Reminders that it's illegal to buy alcohol for people younger than 21 soon will be posted in liquor departments across the suburbs as part of a campaign by several substance use prevention groups.
"Project Sticker Shock" involves teens and adult prevention leaders in Addison, Buffalo Grove, Elgin, Mundelein, Naperville, Oak Park, River Forest and Wheaton who will gather at 1 p.m. Friday to place underage drinking warnings on bottles at liquor, grocery and convenience stores.
In 10 minutes, roughly five teens at each store will be able to place 200 tags on bottles of beer, wine and spirits with phrases such as "If they can't buy it, don't supply it" or "Don't buy for minors."
"It's meant to raise awareness for adult consumers of alcohol that underage drinking is dangerous and illegal and sends the wrong message to youth," said Jordan Esser, community initiatives coordinator for the DuPage County Health Department.
Prevention groups such as the DuPage County Prevention Leadership Team, the Stand Strong Coalition in Lake County, the Community Alliance for Prevention in Naperville, the Alliance Against Intoxicated Motorists in Addison, and Positive Youth Development in Oak Park and River Forest have placed such warning tags before.
"This is our first time doing a regional effort with neighboring communities outside of DuPage," Esser said. "Collaboration is such a necessity when trying to get a public health message out. In DuPage County, we're not siloed. People go in and out of the county easily. It's better if you're seeing the same messages wherever you're going."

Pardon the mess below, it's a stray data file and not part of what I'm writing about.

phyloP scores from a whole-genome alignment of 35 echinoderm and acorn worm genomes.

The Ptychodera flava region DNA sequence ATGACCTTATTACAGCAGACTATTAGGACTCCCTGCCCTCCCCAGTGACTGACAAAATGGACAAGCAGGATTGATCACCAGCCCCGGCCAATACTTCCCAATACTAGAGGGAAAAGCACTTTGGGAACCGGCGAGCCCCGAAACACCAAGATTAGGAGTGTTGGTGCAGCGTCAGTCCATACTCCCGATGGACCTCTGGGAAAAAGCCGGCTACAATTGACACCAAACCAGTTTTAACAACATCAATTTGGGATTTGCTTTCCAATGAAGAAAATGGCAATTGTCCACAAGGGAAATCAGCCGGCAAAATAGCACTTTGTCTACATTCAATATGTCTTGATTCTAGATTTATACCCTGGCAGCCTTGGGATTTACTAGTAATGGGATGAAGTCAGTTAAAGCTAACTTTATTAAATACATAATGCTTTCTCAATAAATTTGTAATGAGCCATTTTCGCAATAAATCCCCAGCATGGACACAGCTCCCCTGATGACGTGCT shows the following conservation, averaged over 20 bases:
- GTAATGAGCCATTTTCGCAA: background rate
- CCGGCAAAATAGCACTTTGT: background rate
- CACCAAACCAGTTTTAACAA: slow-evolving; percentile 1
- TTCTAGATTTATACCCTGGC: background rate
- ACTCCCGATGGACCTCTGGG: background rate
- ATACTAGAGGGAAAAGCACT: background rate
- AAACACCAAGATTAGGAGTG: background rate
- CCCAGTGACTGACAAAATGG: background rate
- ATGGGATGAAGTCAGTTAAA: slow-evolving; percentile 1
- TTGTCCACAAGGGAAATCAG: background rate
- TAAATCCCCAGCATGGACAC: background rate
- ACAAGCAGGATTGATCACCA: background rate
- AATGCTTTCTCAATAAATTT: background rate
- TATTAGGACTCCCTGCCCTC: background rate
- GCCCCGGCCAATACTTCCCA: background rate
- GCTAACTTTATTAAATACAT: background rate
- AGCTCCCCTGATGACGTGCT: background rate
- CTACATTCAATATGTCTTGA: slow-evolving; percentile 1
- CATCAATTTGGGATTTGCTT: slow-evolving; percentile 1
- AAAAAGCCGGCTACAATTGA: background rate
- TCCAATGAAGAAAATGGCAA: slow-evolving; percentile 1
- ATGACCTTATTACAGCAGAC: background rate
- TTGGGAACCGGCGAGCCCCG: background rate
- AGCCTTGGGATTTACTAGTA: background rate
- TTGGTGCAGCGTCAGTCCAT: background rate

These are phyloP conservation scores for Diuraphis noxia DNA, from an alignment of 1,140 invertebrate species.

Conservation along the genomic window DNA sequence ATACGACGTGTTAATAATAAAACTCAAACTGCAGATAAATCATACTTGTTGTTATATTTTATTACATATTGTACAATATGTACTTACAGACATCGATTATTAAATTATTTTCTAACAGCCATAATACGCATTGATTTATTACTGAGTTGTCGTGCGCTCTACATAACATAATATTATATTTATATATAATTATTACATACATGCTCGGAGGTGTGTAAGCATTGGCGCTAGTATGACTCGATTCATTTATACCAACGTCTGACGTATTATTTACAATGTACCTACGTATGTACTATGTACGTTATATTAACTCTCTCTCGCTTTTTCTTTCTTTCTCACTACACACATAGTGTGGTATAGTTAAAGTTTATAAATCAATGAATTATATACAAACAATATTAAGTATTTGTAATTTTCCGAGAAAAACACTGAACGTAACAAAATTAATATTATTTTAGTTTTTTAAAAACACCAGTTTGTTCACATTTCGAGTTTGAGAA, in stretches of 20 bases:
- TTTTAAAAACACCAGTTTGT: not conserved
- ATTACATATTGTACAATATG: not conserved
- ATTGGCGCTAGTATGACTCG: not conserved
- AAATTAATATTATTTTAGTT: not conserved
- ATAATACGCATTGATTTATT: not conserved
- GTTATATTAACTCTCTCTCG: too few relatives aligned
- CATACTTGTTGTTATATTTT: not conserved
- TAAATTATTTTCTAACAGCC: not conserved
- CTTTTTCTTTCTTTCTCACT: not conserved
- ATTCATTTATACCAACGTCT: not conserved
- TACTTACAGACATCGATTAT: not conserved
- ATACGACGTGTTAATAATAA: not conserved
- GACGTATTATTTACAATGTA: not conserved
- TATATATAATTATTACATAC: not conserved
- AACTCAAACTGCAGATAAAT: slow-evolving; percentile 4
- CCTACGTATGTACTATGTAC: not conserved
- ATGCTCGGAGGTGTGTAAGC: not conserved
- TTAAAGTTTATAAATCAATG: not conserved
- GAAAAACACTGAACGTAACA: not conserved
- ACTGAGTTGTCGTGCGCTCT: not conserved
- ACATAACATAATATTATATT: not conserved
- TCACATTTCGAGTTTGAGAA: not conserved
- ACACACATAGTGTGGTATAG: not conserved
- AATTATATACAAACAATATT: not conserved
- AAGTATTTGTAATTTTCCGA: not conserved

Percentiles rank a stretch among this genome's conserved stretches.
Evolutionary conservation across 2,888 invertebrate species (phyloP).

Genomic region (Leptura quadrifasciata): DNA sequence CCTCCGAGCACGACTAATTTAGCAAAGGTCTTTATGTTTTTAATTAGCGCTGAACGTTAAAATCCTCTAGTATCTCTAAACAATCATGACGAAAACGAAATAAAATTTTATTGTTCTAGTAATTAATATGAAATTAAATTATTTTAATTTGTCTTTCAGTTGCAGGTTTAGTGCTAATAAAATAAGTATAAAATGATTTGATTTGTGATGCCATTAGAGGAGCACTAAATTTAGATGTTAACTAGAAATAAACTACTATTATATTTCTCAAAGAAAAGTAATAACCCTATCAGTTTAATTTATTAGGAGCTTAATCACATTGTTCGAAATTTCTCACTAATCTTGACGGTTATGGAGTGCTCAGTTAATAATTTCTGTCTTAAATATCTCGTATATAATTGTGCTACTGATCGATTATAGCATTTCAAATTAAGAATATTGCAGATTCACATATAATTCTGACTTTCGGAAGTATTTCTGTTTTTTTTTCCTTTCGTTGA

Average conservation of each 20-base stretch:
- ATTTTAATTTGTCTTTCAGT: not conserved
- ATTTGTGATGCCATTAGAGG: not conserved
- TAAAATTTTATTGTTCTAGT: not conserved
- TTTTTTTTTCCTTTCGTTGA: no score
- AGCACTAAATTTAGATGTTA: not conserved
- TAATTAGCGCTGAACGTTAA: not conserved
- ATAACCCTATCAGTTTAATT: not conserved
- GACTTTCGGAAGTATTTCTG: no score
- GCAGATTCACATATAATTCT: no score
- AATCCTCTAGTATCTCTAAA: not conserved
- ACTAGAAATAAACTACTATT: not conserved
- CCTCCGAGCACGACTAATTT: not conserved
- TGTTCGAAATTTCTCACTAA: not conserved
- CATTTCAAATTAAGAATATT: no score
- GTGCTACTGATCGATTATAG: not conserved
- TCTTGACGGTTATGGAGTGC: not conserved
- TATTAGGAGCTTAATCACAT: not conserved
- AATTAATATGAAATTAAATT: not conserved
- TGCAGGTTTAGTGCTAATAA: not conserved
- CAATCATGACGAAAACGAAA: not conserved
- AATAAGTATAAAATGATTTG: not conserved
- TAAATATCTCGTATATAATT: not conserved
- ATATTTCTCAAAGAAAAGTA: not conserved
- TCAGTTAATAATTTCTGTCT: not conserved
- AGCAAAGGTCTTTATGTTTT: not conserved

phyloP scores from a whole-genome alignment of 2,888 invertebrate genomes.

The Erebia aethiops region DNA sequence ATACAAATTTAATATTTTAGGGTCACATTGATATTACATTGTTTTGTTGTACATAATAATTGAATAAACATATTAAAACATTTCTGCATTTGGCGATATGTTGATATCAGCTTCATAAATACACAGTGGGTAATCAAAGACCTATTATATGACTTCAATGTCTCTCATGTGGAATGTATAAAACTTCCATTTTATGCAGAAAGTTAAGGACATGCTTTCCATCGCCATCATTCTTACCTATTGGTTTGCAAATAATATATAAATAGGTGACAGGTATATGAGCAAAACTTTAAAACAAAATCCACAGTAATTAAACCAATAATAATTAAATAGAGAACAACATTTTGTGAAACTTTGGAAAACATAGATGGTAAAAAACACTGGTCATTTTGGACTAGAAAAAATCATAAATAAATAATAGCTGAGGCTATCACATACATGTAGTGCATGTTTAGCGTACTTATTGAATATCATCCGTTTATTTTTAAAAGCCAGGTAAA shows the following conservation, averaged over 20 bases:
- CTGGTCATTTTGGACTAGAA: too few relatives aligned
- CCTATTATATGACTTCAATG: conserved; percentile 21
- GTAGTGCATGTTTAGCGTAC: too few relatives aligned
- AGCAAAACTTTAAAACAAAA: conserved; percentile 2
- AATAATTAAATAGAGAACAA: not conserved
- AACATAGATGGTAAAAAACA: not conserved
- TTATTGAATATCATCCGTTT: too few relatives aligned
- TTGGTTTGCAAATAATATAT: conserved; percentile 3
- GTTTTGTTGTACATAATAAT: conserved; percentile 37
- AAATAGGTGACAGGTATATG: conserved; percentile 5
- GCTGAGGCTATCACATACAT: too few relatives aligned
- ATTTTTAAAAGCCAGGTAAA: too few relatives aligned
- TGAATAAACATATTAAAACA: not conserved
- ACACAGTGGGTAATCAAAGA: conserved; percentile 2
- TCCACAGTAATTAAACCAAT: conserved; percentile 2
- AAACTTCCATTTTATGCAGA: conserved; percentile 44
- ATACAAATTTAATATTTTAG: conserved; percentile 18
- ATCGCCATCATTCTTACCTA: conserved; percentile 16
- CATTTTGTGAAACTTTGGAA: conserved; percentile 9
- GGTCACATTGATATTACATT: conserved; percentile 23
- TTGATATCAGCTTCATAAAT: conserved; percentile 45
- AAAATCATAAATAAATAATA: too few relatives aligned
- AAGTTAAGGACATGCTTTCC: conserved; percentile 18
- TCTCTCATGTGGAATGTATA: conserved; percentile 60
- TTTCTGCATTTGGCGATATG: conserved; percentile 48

The coordination is in honor of Jonathan Petit of Carol Stream, who died in June 2005 at age 16 after an underage drinking party. Relatives including his father, Doug Petit, created a nonprofit group called Parents and Teens Together to address underage drinking.
Jamie Epstein, executive director of Stand Strong in Lake County, said her group is joining Project Sticker Shock in support of Petit and his work to help other teens avoid his son's fate. She said the timing of the outreach is important to remind parents not to supply alcohol for minors as they celebrate graduations or the Fourth of July.
"The community really can see our message when they're shopping for those parties," Epstein said.
In the days after past rounds of the sticker shock campaign, Esser said she's noticed the number of bottles bearing the warning tags dwindle.
"People are purchasing and taking the message home with them," Esser said.
That helps motivate teens to get involved. Under adult supervision, sometimes from police officers, teens will make quick work of tagging a variety of alcohol bottles in each store, leaders say.
The campaign also includes a reminder of state law related to underage drinking. Esser said the law states adults are legally responsible for underage drinking within their home, with or without their knowledge, and for the actions of those who drank at their home even after they leave.
"The best message parents can give," Epstein said, "is a very clear nonuse message."